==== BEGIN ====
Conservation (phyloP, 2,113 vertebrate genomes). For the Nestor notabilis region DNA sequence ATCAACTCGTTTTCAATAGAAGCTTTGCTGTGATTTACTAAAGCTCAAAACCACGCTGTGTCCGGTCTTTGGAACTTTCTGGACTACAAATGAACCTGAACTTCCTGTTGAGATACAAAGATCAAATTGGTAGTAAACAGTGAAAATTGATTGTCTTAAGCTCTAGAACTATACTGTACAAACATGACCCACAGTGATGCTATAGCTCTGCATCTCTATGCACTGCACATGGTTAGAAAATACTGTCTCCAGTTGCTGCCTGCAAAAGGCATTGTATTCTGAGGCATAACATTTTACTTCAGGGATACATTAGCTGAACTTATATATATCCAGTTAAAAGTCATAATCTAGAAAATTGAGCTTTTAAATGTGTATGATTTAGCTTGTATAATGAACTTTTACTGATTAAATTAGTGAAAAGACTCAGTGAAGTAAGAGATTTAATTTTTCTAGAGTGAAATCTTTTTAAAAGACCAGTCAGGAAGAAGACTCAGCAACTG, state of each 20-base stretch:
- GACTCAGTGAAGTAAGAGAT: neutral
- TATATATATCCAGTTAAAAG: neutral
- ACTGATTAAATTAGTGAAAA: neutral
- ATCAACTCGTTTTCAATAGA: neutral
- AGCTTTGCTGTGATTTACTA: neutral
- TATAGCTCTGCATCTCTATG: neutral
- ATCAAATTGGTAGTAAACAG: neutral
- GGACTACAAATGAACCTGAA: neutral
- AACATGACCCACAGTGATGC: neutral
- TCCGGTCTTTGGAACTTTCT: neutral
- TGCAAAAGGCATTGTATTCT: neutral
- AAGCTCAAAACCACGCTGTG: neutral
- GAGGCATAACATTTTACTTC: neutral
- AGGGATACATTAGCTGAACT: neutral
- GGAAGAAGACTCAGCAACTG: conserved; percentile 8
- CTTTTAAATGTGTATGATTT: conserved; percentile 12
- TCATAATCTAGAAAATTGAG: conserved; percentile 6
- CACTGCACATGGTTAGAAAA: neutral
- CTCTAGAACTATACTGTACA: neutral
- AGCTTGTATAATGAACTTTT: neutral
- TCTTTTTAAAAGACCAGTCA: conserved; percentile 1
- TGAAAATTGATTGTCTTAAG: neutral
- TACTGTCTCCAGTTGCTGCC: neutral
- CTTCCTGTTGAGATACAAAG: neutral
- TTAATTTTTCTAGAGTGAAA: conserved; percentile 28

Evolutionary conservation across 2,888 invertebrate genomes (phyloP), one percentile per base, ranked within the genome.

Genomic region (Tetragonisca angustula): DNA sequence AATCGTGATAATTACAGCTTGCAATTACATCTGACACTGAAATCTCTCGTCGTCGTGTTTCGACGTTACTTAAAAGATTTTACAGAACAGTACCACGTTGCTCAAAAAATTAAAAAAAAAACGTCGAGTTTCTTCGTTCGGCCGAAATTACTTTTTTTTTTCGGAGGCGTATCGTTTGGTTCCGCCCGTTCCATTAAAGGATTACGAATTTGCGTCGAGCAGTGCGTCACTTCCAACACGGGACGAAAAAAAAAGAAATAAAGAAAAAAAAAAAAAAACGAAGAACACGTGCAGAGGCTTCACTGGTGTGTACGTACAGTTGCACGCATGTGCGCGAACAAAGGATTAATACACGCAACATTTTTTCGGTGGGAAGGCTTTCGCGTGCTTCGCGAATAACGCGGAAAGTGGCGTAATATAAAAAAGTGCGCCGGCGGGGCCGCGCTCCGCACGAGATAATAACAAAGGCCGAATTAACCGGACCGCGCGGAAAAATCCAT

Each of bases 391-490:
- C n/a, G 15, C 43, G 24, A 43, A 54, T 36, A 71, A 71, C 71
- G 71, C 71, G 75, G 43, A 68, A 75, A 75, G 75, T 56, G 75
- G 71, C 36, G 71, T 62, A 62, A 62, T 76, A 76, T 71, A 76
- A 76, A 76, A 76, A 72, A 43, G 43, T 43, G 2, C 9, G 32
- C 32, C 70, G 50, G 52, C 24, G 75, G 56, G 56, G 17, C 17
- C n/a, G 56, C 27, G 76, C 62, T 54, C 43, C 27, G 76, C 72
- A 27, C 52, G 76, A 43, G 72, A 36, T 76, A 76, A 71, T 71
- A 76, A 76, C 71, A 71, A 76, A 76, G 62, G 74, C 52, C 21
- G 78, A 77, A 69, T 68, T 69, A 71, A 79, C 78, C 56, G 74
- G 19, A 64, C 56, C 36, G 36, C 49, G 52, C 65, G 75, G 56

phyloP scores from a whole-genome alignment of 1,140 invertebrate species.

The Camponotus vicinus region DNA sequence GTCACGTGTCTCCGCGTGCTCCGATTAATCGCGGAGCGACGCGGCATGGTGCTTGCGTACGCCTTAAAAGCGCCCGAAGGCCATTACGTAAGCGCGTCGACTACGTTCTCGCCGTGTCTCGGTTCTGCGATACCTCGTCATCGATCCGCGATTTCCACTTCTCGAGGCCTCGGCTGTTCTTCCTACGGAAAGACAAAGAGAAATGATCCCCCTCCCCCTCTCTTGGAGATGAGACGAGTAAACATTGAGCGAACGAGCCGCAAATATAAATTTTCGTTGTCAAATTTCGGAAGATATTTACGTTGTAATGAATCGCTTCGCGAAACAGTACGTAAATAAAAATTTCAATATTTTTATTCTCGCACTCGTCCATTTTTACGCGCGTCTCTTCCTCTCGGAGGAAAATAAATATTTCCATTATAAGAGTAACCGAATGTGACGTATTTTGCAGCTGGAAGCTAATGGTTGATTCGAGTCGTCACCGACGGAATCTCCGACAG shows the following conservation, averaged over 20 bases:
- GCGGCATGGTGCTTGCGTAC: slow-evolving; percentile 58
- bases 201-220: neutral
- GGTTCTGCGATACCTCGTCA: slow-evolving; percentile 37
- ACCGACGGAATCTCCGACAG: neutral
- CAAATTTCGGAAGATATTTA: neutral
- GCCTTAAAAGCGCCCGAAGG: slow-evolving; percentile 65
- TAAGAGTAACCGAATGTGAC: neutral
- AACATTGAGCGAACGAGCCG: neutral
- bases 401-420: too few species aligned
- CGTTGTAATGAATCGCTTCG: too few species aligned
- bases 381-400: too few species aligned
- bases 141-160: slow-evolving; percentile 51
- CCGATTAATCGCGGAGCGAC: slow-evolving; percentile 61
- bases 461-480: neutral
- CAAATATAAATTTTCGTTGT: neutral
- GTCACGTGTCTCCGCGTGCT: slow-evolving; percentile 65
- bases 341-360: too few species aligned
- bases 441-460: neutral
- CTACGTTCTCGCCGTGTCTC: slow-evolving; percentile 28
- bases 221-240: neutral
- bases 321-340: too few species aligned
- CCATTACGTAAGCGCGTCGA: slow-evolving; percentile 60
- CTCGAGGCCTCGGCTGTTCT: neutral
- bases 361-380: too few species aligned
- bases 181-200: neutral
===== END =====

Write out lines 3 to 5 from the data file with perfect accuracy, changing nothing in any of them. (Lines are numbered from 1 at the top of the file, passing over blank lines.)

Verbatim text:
- TATATATATCCAGTTAAAAG: neutral
- ACTGATTAAATTAGTGAAAA: neutral
- ATCAACTCGTTTTCAATAGA: neutral